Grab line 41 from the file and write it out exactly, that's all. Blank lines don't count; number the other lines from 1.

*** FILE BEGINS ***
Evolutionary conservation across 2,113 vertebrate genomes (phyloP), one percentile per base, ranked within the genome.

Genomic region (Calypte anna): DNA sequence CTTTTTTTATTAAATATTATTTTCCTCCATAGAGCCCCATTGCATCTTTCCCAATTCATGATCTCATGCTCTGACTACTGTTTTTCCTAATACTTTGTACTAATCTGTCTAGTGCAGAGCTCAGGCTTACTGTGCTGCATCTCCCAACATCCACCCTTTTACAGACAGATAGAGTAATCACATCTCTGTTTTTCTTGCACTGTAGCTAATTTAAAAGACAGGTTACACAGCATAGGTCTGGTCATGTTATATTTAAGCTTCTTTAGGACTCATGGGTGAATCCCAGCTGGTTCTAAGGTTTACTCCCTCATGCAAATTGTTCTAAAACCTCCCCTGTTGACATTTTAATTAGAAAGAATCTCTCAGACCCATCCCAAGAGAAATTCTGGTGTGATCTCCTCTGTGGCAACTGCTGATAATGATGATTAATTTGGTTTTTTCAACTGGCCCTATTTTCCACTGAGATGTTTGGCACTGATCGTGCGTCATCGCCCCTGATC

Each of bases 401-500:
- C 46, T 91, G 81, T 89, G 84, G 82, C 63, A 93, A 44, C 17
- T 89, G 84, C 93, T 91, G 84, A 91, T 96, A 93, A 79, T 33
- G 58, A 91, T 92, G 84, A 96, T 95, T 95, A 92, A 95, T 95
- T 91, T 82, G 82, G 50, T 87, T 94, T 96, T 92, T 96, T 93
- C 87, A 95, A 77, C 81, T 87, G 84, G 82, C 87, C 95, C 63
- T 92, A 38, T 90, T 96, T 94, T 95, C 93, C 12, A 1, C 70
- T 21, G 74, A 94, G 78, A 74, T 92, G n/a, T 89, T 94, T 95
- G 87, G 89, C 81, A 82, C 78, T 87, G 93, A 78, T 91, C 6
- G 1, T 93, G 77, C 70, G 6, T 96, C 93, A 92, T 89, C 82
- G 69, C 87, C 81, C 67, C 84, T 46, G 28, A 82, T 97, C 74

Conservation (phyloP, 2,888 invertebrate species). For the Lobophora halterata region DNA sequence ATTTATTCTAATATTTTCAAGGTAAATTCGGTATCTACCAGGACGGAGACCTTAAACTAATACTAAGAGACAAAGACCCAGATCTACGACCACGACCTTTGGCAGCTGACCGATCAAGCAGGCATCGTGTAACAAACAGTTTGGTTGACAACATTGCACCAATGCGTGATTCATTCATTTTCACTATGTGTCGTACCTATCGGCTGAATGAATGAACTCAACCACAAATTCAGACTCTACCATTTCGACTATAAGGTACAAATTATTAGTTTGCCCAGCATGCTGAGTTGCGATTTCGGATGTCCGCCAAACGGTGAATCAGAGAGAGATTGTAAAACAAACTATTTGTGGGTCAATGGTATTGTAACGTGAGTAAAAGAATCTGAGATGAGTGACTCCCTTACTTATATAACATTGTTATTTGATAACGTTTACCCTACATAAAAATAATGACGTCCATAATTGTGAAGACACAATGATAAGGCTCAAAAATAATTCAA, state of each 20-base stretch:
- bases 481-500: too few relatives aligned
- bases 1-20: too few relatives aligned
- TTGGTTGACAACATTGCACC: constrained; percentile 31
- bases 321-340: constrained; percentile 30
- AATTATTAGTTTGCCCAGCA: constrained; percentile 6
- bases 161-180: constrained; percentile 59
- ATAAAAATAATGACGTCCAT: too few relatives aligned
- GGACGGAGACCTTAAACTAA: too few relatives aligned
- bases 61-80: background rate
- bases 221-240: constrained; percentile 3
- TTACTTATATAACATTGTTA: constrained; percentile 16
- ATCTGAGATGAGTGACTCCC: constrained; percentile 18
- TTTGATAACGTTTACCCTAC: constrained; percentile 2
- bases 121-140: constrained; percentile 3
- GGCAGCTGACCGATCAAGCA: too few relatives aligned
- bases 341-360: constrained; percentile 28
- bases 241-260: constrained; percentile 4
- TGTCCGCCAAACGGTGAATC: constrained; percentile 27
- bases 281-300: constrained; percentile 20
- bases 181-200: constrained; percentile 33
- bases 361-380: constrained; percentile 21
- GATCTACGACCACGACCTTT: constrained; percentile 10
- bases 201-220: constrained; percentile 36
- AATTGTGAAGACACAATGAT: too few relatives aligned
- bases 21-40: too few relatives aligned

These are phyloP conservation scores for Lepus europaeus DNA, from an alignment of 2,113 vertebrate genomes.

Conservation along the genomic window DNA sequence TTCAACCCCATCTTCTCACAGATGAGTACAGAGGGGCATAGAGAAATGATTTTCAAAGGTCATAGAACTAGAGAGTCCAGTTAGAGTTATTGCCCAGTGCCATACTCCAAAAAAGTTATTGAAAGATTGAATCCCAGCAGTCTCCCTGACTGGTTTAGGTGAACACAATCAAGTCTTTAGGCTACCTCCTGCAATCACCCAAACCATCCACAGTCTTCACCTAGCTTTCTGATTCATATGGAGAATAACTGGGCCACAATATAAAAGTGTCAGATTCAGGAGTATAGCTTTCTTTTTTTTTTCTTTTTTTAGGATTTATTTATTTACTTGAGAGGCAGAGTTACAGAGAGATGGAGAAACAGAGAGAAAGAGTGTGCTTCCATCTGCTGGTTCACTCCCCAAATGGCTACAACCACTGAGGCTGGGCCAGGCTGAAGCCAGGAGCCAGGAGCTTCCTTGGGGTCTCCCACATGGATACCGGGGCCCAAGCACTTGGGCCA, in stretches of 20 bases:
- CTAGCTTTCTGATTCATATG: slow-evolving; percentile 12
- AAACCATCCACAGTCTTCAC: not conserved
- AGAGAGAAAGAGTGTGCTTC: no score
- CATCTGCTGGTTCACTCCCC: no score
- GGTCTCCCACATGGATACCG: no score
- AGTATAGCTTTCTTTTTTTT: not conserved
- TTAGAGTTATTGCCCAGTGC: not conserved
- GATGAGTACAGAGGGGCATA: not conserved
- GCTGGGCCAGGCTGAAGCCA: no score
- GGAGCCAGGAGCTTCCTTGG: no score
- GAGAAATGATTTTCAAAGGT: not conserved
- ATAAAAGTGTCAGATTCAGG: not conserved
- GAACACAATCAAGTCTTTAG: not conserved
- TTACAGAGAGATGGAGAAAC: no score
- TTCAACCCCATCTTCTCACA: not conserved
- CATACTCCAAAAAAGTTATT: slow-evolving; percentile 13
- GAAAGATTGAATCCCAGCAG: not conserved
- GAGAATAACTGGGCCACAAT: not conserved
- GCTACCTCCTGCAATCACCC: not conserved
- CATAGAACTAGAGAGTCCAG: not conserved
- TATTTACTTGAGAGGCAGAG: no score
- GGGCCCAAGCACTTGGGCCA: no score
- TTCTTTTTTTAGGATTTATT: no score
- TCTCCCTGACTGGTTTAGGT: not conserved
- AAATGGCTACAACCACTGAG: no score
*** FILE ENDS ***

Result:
Conservation along the genomic window DNA sequence TTCAACCCCATCTTCTCACAGATGAGTACAGAGGGGCATAGAGAAATGATTTTCAAAGGTCATAGAACTAGAGAGTCCAGTTAGAGTTATTGCCCAGTGCCATACTCCAAAAAAGTTATTGAAAGATTGAATCCCAGCAGTCTCCCTGACTGGTTTAGGTGAACACAATCAAGTCTTTAGGCTACCTCCTGCAATCACCCAAACCATCCACAGTCTTCACCTAGCTTTCTGATTCATATGGAGAATAACTGGGCCACAATATAAAAGTGTCAGATTCAGGAGTATAGCTTTCTTTTTTTTTTCTTTTTTTAGGATTTATTTATTTACTTGAGAGGCAGAGTTACAGAGAGATGGAGAAACAGAGAGAAAGAGTGTGCTTCCATCTGCTGGTTCACTCCCCAAATGGCTACAACCACTGAGGCTGGGCCAGGCTGAAGCCAGGAGCCAGGAGCTTCCTTGGGGTCTCCCACATGGATACCGGGGCCCAAGCACTTGGGCCA, in stretches of 20 bases: